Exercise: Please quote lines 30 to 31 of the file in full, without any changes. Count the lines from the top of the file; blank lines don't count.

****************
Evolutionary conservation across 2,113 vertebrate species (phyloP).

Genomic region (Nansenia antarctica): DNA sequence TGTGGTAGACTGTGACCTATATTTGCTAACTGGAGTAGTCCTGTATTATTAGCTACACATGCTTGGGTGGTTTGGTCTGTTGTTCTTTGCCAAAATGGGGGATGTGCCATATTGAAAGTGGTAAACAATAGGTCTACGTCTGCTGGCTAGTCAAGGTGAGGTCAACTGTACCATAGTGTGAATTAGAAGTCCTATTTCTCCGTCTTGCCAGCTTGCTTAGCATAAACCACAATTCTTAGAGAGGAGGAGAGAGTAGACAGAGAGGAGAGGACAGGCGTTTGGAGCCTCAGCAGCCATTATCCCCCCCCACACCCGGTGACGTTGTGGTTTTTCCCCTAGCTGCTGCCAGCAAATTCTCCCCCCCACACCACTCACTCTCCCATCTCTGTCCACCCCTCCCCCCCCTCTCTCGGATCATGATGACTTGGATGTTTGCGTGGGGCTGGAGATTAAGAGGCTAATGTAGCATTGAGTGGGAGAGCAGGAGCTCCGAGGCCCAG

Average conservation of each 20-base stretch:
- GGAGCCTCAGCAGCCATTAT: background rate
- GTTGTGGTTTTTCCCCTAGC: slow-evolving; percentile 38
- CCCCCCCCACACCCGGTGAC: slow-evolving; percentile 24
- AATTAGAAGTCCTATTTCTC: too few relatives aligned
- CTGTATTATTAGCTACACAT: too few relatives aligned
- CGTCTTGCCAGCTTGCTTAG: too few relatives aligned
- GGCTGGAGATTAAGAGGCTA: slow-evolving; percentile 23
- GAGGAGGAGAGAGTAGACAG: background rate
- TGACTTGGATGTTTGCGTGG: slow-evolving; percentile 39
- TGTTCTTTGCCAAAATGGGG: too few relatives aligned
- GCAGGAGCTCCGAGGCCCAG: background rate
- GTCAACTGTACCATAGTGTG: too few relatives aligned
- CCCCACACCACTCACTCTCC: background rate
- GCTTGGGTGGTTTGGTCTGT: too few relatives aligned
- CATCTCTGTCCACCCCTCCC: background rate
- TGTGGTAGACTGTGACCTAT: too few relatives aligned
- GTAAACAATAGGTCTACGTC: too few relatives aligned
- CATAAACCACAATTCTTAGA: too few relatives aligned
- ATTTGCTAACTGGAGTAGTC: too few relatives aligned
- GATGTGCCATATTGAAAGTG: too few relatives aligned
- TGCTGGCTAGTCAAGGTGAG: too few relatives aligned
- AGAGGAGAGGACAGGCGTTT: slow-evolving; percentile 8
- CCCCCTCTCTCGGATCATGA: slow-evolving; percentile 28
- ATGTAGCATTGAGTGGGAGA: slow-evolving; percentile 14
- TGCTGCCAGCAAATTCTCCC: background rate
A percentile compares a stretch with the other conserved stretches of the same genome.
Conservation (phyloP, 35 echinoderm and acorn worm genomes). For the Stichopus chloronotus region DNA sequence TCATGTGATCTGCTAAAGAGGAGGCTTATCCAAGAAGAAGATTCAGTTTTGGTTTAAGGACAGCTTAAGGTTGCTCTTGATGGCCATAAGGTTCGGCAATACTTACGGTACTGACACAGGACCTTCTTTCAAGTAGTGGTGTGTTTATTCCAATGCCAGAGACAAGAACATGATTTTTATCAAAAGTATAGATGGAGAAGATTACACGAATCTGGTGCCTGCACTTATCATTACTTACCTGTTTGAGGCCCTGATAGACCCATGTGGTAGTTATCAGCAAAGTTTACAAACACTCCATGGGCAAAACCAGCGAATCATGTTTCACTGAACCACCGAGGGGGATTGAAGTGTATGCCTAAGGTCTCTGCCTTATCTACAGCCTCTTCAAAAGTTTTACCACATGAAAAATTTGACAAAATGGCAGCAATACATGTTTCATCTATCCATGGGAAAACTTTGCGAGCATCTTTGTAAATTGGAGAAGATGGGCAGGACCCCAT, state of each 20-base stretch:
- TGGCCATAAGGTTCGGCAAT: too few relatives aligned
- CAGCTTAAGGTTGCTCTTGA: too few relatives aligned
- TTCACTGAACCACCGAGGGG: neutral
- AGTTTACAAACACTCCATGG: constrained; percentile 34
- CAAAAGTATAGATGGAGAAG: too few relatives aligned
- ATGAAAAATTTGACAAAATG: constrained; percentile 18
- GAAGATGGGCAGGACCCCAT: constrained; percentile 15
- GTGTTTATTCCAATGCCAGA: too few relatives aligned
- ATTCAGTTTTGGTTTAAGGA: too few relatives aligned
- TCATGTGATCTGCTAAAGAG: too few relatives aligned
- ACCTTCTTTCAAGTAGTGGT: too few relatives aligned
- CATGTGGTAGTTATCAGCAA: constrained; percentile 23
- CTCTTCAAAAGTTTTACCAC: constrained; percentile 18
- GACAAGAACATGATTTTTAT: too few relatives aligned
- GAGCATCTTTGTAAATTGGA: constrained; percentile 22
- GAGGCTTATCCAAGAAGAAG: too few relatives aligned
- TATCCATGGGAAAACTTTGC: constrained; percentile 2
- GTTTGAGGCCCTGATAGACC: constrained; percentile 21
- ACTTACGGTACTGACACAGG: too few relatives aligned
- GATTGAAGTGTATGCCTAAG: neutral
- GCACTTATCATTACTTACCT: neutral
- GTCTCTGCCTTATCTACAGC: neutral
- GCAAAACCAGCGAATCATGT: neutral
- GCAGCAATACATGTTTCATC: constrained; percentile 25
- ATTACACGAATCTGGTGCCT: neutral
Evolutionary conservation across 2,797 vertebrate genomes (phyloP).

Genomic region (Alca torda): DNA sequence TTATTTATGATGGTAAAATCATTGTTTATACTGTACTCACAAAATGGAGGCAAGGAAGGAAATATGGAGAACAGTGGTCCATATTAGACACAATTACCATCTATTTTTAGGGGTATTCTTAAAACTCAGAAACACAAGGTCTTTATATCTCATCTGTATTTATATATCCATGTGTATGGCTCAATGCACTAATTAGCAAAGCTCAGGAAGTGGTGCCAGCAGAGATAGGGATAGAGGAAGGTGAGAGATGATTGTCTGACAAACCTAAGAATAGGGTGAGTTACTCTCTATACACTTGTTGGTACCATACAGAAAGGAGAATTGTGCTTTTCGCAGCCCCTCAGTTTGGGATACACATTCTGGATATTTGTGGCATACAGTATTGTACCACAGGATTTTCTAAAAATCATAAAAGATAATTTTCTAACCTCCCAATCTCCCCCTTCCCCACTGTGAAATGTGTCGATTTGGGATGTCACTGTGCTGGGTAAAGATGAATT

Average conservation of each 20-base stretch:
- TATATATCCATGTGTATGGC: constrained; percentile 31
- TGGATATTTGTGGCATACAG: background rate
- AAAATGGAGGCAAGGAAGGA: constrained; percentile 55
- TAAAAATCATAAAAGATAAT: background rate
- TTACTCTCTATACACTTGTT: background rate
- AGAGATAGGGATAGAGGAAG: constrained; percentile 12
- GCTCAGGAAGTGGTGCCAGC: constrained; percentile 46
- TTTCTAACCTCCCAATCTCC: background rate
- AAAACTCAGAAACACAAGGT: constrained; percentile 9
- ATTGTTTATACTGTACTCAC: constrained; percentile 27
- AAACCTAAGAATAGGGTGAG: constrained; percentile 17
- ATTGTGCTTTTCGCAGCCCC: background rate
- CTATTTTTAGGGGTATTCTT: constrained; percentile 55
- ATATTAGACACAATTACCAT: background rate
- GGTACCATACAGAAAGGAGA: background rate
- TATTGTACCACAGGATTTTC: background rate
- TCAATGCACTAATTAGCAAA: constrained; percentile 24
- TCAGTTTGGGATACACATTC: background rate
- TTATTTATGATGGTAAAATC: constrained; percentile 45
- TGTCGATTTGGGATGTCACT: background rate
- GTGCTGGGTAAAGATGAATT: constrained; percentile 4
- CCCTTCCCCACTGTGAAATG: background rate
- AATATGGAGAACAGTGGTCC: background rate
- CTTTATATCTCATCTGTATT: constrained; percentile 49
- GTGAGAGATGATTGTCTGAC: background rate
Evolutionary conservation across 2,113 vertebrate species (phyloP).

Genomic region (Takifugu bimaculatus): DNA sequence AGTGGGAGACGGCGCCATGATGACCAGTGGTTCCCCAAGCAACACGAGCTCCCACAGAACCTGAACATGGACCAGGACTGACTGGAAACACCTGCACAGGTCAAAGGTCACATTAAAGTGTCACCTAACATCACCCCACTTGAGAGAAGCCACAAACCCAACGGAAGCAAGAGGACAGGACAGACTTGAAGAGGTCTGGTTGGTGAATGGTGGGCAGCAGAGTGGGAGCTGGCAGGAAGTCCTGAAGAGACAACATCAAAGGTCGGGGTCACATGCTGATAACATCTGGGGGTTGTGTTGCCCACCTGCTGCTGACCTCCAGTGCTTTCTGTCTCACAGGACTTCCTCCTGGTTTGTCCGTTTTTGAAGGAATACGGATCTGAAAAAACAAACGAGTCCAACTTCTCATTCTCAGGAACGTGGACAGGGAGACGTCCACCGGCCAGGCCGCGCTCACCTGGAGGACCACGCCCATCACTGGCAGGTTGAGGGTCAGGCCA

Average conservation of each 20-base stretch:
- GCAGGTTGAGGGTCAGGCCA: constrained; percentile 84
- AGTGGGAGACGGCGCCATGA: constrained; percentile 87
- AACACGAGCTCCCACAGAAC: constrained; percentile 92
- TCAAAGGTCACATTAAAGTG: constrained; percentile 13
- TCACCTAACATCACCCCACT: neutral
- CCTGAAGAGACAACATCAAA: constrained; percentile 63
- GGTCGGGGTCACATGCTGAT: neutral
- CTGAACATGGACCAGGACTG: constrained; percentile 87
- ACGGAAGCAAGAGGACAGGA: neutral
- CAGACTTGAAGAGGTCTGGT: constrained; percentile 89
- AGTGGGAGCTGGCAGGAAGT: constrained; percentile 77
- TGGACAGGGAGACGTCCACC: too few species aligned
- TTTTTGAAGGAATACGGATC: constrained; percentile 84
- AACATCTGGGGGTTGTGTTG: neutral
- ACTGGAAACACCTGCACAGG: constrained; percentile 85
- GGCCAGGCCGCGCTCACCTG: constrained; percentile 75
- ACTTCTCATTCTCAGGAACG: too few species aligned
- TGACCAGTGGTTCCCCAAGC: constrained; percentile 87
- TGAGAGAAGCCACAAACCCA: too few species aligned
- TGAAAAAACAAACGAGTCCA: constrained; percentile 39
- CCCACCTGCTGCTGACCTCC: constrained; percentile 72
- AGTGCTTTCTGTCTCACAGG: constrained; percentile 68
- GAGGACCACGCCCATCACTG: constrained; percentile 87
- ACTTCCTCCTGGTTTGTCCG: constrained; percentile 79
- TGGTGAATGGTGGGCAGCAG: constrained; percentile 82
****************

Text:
Conservation (phyloP, 35 echinoderm and acorn worm genomes). For the Stichopus chloronotus region DNA sequence TCATGTGATCTGCTAAAGAGGAGGCTTATCCAAGAAGAAGATTCAGTTTTGGTTTAAGGACAGCTTAAGGTTGCTCTTGATGGCCATAAGGTTCGGCAATACTTACGGTACTGACACAGGACCTTCTTTCAAGTAGTGGTGTGTTTATTCCAATGCCAGAGACAAGAACATGATTTTTATCAAAAGTATAGATGGAGAAGATTACACGAATCTGGTGCCTGCACTTATCATTACTTACCTGTTTGAGGCCCTGATAGACCCATGTGGTAGTTATCAGCAAAGTTTACAAACACTCCATGGGCAAAACCAGCGAATCATGTTTCACTGAACCACCGAGGGGGATTGAAGTGTATGCCTAAGGTCTCTGCCTTATCTACAGCCTCTTCAAAAGTTTTACCACATGAAAAATTTGACAAAATGGCAGCAATACATGTTTCATCTATCCATGGGAAAACTTTGCGAGCATCTTTGTAAATTGGAGAAGATGGGCAGGACCCCAT, state of each 20-base stretch:
- TGGCCATAAGGTTCGGCAAT: too few relatives aligned